Who: Nebraska at Michigan State
When: Saturday, 2:30 p.m. Central
Where: East Lansing, MI
Stadium: Spartan Stadium (natural grass, 75,005)
TV: ABC regional, ESPN2 nationwide
Radio: Husker Sports Network (Gary Sharp play-by-play, Matt Davison color)
Satellite Radio: SXM 1994
Internet Stream: Huskers.com
WR X – Kenny Bell, Tyler Evans
LT – Brent Qvale, Jeremiah Sirles, Brandon Thompson
LG – Seung Hoon Choi, Cole Pensick, Jake Cotton
C – Justin Jackson, Cole Pensick OR Mark Pelini
RG – Spencer Long, Broderick Nickens, Ryne Reeves
RT – Jeremiah Sirles OR Andrew Rodriguez
TE – Ben Cotton OR Kyler Reed, Jake Long OR Conor McDermott
WR Z – Quincy Enunwa, Steven Osborne
WR A – Jamal Turner, Tim Marlowe
QB – Taylor Martinez, Ron Kellogg III
IB – Rex Burkhead OR Ameer Abdullah, Braylon Heard, Imani Cross
FB – Andy Janovich OR Mike Marrow OR C.J. Zimmerer
DE – Eric Martin OR Jason Ankrah
DT – Thad Randle, Kevin Williams
DT – Baker Steinkuhler, Chase Rome, Aaron Curry
DE – Cameron Meredith, Joseph Carter
BUCK – Sean Fisher, Alonzo Whaley OR Max Pirman
MIKE – Will Compton, Sean Fisher, Trevor Roach
WILL – David Santos OR Alonzo Whaley
CB – Stanley Jean-Baptiste OR Andrew Green, Antonio Bell
S – P.J. Smith, Harvey Jackson, Corey Cooper
S – Daimion Stafford, Courtney Osborne, Justin Blatchford
CB – Josh Mitchell, Mohammed Seisay, Daniel Davie
NICKEL – Ciante Evans
PK – Brett Maher, Mauro Bondi
P – Brett Maher, Mauro Bondi
LS – P.J. Mangieri, Joseph Rotherham
KO – Brett Maher, Mauro Bondi
HOLD – Jase Dean
KOR – Ameer Abdullah, Kenny Bell, Jamal Turner, Braylon Heard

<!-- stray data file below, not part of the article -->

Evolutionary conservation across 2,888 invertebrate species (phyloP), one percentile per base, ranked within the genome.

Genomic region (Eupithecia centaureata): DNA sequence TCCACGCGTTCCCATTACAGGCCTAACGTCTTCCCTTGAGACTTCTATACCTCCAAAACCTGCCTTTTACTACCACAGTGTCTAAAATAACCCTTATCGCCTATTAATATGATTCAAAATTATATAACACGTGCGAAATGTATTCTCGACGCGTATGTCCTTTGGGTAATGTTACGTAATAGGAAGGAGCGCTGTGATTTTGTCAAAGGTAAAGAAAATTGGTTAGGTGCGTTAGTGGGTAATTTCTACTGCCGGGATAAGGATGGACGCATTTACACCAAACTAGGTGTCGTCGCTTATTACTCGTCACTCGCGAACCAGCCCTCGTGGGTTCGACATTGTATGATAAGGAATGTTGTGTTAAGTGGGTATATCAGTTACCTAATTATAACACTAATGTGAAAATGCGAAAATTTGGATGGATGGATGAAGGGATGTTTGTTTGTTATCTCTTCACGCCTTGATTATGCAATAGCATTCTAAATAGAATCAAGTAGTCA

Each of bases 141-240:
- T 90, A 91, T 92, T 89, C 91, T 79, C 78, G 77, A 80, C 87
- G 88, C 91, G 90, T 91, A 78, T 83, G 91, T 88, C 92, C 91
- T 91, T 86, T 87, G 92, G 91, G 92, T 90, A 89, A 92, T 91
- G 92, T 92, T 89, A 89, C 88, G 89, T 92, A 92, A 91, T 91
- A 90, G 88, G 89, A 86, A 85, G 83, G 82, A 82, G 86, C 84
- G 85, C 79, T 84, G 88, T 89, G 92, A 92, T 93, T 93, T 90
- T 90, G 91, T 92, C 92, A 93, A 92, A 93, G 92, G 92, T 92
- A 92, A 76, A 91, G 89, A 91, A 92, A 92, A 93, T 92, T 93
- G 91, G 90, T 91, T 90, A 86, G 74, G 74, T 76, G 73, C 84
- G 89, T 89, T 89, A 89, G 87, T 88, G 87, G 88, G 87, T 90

PR – Ameer Abdullah, Kenny Bell, Jamal Turner
Original located here.
X – Aaron Burbridge, Tony Lippett
LT – Dan France, Donavon Clark
LG – Blake Treadwell, Jack Allen
C – Jack Allen, Ethan Ruhland
RG – Chris McDonald, Nate Klatt OR Connor Kruse
RT – Skyler Burkland, Michael Dennis
TE – Dion Sims, Paul Lang OR Andrew Gleichert OR Derek Hoebing
Z – Keith Mumphery, Andre Sims Jr. OR DeAnthony Arnett
F – Bennie Fowler, Macgarret Kings Jr.
QB – Andrew Maxwell, Connor Cook
FB – Lawrence Thomas, Trevon Pendleton, Niko Palazeti
TB – Le’Veon Bell, Larry Caper OR Nick Hill, Jeremy Langford
DE – Marcus Rush, Shilique Calhoun, Jeremy Gainer
DT – James Kittredge, Micajah Reynolds, Tyler Hoover
NT – Anthony Rashad White, Damon Knox
DE – William Gholston, Joel Heath, Denzel Drone
STAR – Taiwan Jones OR Chris Norman, Darien Harris
MIKE – Max Bullough, Kyler Ellsworth, TyQuan Hammock
SAM – Denicos Allen, Ed Davis, Steve Gardiner
FC – Darqueze Dennard, Mitchell White
FS – Kurtis Drummond, RJ Williamson, Demetrious Cox
SS – Isaiah Lewis, Jairus Jones, Mylan Hicks
BC – Johnny Adams, Arjen Colquhoun OR Trae Waynes
KO – Kevin Muma, Dan Conroy
PK – Dan Conroy, Kevin Muma
P – Mike Sadler, Kevin Muma
SN – Taybor Pepper, Leland Ewing
HLD – Mike Sadler, Andrew Maxwell
KR – Le’Veon Bell OR Nick Hill, Larry Caper, Bennie Fowler
PR – Andre Sims Jr. OR Le’Veon Bell
Original located here.
Host Nebraska beat Michigan, 23-9.
Michigan quarterback Denard Robinson was injured late in the first half while the game was still close. He did not return.
Michigan’s offense without Robinson was anemic, and Michigan's defense ultimately wore down, allowing Nebraska to pull away for a comfortable win.
Michigan State earned a season-saving, 16-13 overtime win over Wisconsin in Madison.
Michigan State held Wisconsin to 19 yards rushing and knocked out Badgers quarterback Joel Stave for the season. The win ended the Spartans’ two-game losing skid as well as breaking Wisconsin’s 21-game home-winning streak.